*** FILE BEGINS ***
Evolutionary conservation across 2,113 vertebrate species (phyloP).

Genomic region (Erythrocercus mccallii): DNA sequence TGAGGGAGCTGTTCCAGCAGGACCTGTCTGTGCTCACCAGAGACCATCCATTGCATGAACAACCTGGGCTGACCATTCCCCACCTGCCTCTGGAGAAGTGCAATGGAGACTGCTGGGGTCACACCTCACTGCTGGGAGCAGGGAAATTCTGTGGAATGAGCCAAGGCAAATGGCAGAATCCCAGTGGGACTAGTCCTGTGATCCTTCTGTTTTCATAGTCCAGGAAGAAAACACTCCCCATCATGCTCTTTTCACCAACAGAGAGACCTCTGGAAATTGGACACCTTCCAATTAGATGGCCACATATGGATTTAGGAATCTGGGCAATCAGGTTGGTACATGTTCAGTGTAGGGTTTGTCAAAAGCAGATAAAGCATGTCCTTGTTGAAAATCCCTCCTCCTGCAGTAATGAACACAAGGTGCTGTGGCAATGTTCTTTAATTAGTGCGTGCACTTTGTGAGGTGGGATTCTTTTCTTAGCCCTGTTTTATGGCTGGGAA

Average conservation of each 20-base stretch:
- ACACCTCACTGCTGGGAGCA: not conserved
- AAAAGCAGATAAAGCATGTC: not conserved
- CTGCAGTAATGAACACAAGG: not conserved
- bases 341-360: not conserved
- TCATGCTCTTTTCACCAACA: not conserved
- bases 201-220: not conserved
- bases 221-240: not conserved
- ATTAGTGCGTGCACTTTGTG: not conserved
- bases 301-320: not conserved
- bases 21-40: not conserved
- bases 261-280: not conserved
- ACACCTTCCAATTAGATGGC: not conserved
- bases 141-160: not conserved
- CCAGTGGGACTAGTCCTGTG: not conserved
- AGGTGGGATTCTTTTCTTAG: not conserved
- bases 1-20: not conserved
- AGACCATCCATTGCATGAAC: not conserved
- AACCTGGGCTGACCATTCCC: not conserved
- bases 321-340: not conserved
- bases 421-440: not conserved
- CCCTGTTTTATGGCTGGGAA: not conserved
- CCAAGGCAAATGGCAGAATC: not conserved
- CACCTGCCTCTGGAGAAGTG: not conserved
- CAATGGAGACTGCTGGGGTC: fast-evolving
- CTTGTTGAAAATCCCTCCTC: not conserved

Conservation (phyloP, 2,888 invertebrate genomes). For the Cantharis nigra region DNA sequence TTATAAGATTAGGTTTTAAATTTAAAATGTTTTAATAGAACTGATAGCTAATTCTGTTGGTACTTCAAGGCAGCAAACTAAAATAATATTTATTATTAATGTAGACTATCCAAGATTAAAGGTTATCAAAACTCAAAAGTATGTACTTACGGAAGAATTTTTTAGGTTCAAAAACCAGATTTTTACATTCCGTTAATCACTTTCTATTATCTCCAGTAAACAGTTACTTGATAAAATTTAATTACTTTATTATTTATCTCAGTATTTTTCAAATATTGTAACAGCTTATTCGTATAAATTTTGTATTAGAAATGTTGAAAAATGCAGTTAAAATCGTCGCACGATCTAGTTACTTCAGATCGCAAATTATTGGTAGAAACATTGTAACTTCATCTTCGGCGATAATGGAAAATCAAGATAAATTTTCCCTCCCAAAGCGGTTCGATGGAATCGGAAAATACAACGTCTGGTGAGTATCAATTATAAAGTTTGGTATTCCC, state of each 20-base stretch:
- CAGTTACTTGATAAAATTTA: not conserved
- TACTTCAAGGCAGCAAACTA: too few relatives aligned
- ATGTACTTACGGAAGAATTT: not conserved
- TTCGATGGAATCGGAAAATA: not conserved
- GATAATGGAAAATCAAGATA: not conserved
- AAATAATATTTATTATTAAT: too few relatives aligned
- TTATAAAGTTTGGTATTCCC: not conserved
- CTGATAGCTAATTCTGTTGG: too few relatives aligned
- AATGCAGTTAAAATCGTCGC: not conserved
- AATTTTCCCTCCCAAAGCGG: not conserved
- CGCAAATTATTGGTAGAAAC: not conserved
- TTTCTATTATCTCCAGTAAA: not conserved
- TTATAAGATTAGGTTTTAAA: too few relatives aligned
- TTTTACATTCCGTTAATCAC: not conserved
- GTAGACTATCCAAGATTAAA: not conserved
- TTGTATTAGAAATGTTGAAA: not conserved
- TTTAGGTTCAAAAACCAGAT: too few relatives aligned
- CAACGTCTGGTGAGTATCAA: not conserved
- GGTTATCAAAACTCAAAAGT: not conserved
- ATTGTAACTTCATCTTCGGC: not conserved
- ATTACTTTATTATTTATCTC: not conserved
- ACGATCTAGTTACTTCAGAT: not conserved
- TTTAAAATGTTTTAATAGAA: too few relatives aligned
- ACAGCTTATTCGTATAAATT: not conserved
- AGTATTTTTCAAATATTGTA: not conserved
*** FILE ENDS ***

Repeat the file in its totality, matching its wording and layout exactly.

Evolutionary conservation across 2,113 vertebrate species (phyloP).

Genomic region (Erythrocercus mccallii): DNA sequence TGAGGGAGCTGTTCCAGCAGGACCTGTCTGTGCTCACCAGAGACCATCCATTGCATGAACAACCTGGGCTGACCATTCCCCACCTGCCTCTGGAGAAGTGCAATGGAGACTGCTGGGGTCACACCTCACTGCTGGGAGCAGGGAAATTCTGTGGAATGAGCCAAGGCAAATGGCAGAATCCCAGTGGGACTAGTCCTGTGATCCTTCTGTTTTCATAGTCCAGGAAGAAAACACTCCCCATCATGCTCTTTTCACCAACAGAGAGACCTCTGGAAATTGGACACCTTCCAATTAGATGGCCACATATGGATTTAGGAATCTGGGCAATCAGGTTGGTACATGTTCAGTGTAGGGTTTGTCAAAAGCAGATAAAGCATGTCCTTGTTGAAAATCCCTCCTCCTGCAGTAATGAACACAAGGTGCTGTGGCAATGTTCTTTAATTAGTGCGTGCACTTTGTGAGGTGGGATTCTTTTCTTAGCCCTGTTTTATGGCTGGGAA

Average conservation of each 20-base stretch:
- ACACCTCACTGCTGGGAGCA: not conserved
- AAAAGCAGATAAAGCATGTC: not conserved
- CTGCAGTAATGAACACAAGG: not conserved
- bases 341-360: not conserved
- TCATGCTCTTTTCACCAACA: not conserved
- bases 201-220: not conserved
- bases 221-240: not conserved
- ATTAGTGCGTGCACTTTGTG: not conserved
- bases 301-320: not conserved
- bases 21-40: not conserved
- bases 261-280: not conserved
- ACACCTTCCAATTAGATGGC: not conserved
- bases 141-160: not conserved
- CCAGTGGGACTAGTCCTGTG: not conserved
- AGGTGGGATTCTTTTCTTAG: not conserved
- bases 1-20: not conserved
- AGACCATCCATTGCATGAAC: not conserved
- AACCTGGGCTGACCATTCCC: not conserved
- bases 321-340: not conserved
- bases 421-440: not conserved
- CCCTGTTTTATGGCTGGGAA: not conserved
- CCAAGGCAAATGGCAGAATC: not conserved
- CACCTGCCTCTGGAGAAGTG: not conserved
- CAATGGAGACTGCTGGGGTC: fast-evolving
- CTTGTTGAAAATCCCTCCTC: not conserved

Conservation (phyloP, 2,888 invertebrate genomes). For the Cantharis nigra region DNA sequence TTATAAGATTAGGTTTTAAATTTAAAATGTTTTAATAGAACTGATAGCTAATTCTGTTGGTACTTCAAGGCAGCAAACTAAAATAATATTTATTATTAATGTAGACTATCCAAGATTAAAGGTTATCAAAACTCAAAAGTATGTACTTACGGAAGAATTTTTTAGGTTCAAAAACCAGATTTTTACATTCCGTTAATCACTTTCTATTATCTCCAGTAAACAGTTACTTGATAAAATTTAATTACTTTATTATTTATCTCAGTATTTTTCAAATATTGTAACAGCTTATTCGTATAAATTTTGTATTAGAAATGTTGAAAAATGCAGTTAAAATCGTCGCACGATCTAGTTACTTCAGATCGCAAATTATTGGTAGAAACATTGTAACTTCATCTTCGGCGATAATGGAAAATCAAGATAAATTTTCCCTCCCAAAGCGGTTCGATGGAATCGGAAAATACAACGTCTGGTGAGTATCAATTATAAAGTTTGGTATTCCC, state of each 20-base stretch:
- CAGTTACTTGATAAAATTTA: not conserved
- TACTTCAAGGCAGCAAACTA: too few relatives aligned
- ATGTACTTACGGAAGAATTT: not conserved
- TTCGATGGAATCGGAAAATA: not conserved
- GATAATGGAAAATCAAGATA: not conserved
- AAATAATATTTATTATTAAT: too few relatives aligned
- TTATAAAGTTTGGTATTCCC: not conserved
- CTGATAGCTAATTCTGTTGG: too few relatives aligned
- AATGCAGTTAAAATCGTCGC: not conserved
- AATTTTCCCTCCCAAAGCGG: not conserved
- CGCAAATTATTGGTAGAAAC: not conserved
- TTTCTATTATCTCCAGTAAA: not conserved
- TTATAAGATTAGGTTTTAAA: too few relatives aligned
- TTTTACATTCCGTTAATCAC: not conserved
- GTAGACTATCCAAGATTAAA: not conserved
- TTGTATTAGAAATGTTGAAA: not conserved
- TTTAGGTTCAAAAACCAGAT: too few relatives aligned
- CAACGTCTGGTGAGTATCAA: not conserved
- GGTTATCAAAACTCAAAAGT: not conserved
- ATTGTAACTTCATCTTCGGC: not conserved
- ATTACTTTATTATTTATCTC: not conserved
- ACGATCTAGTTACTTCAGAT: not conserved
- TTTAAAATGTTTTAATAGAA: too few relatives aligned
- ACAGCTTATTCGTATAAATT: not conserved
- AGTATTTTTCAAATATTGTA: not conserved